A US court upheld a tribunal’s $8.75 billion award to US oil producer ConocoPhillips over the expropriation of its Venezuelan oil assets, granting a default judgment in the case on Friday, August 19.
The decision gives the US company new authority to collect on a 2019 award by a World Bank tribunal. The award includes interest that adds at least $1 billion to the amount owed to Conoco.
The World Bank’s International Centre for Settlement of Investment Disputes awarded Conoco $8.75 billion over the 2007 expropriation of three of its oil projects in the country. Conoco had sought up to $30 billion for the takeover.
Venezuela’s Ministry of Mines, state-oil firm PDVSA, and the Ministry of Information did not immediately respond to a request for comment. The country seized Conoco assets during late president Hugo Chavez’s nationalization of the oil, electricity, and steel industries.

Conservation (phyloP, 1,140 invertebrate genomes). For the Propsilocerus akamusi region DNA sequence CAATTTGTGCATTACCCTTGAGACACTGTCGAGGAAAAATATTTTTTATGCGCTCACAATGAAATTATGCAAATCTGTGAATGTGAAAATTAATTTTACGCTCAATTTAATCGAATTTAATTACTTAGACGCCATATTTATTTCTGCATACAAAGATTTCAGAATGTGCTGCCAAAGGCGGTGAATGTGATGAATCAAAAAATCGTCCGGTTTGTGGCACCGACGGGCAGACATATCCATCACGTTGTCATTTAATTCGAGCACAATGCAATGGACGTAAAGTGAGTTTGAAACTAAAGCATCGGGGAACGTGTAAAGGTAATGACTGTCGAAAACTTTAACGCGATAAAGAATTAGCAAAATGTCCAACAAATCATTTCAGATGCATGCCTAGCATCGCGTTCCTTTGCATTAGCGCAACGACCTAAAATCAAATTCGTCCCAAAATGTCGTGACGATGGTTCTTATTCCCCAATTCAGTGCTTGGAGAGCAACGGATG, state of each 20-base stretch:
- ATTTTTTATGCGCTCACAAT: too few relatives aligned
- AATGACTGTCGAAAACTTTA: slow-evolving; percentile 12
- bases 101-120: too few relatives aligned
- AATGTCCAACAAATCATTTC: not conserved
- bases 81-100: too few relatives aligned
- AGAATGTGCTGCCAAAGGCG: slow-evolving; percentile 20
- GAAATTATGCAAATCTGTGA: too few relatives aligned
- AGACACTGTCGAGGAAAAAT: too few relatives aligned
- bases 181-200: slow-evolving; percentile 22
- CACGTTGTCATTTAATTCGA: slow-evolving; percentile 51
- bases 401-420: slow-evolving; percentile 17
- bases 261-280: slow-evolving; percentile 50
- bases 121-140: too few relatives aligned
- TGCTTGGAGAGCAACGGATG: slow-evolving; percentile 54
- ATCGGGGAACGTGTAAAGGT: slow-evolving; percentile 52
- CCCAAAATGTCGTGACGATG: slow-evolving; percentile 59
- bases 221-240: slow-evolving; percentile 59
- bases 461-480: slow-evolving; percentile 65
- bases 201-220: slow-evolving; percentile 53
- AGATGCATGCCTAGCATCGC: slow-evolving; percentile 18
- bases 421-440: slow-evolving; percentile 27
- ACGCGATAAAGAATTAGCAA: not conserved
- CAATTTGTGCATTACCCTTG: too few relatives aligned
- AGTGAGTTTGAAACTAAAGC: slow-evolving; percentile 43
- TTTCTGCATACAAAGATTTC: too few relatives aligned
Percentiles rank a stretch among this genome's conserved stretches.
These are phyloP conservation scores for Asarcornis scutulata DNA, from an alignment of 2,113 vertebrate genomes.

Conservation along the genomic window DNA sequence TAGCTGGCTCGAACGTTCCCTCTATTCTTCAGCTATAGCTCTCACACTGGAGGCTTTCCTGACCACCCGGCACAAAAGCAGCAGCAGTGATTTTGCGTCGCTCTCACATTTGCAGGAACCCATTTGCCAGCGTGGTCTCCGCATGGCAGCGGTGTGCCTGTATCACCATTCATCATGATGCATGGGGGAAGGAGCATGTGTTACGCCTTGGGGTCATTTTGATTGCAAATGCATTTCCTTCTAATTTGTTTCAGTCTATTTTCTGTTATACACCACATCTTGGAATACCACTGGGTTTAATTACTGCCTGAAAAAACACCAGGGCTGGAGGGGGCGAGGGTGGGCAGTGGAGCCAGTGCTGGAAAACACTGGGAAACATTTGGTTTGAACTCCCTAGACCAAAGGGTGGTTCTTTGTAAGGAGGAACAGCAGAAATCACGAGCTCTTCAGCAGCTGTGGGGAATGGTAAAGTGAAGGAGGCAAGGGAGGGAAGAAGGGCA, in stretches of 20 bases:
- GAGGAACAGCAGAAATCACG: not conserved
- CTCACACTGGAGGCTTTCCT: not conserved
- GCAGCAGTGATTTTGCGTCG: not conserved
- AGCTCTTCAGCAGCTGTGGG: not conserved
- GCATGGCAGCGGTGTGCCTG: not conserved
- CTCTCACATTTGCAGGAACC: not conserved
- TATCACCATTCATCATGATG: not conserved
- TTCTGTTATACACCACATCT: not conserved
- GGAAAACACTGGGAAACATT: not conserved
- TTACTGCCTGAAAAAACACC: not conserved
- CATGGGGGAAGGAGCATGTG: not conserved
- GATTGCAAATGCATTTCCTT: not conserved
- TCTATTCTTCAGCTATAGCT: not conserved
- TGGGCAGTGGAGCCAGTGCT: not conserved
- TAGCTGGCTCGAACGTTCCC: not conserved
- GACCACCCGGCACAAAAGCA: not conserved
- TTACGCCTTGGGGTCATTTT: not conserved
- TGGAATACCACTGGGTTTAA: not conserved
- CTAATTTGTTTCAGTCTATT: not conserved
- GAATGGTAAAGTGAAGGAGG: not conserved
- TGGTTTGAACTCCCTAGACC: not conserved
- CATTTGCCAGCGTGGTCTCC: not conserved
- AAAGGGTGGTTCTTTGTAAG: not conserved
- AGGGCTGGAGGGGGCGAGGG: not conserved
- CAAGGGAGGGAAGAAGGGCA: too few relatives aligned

Venezuela was bound by the terms of the ICSID Convention and US district court judge Carl Nichols said in his decision that Conoco had properly notified the country of its lawsuit through the US Department of State.
ConocoPhillips says it plans “to pursue all available legal avenues to obtain a full and fair recovery” but has not commented on planned actions.
Conoco has previously used legal seizures of Venezuelan oil assets to enforce its claims. Its share price rose less than one percent to $105.24 on a day in which the broader market fell sharply.
Venezuela’s main foreign asset is US-based Citgo Petroleum, an oil refiner that split from its parent in 2019 and has been operating under legal protections from creditors issued by the US Treasury Department.
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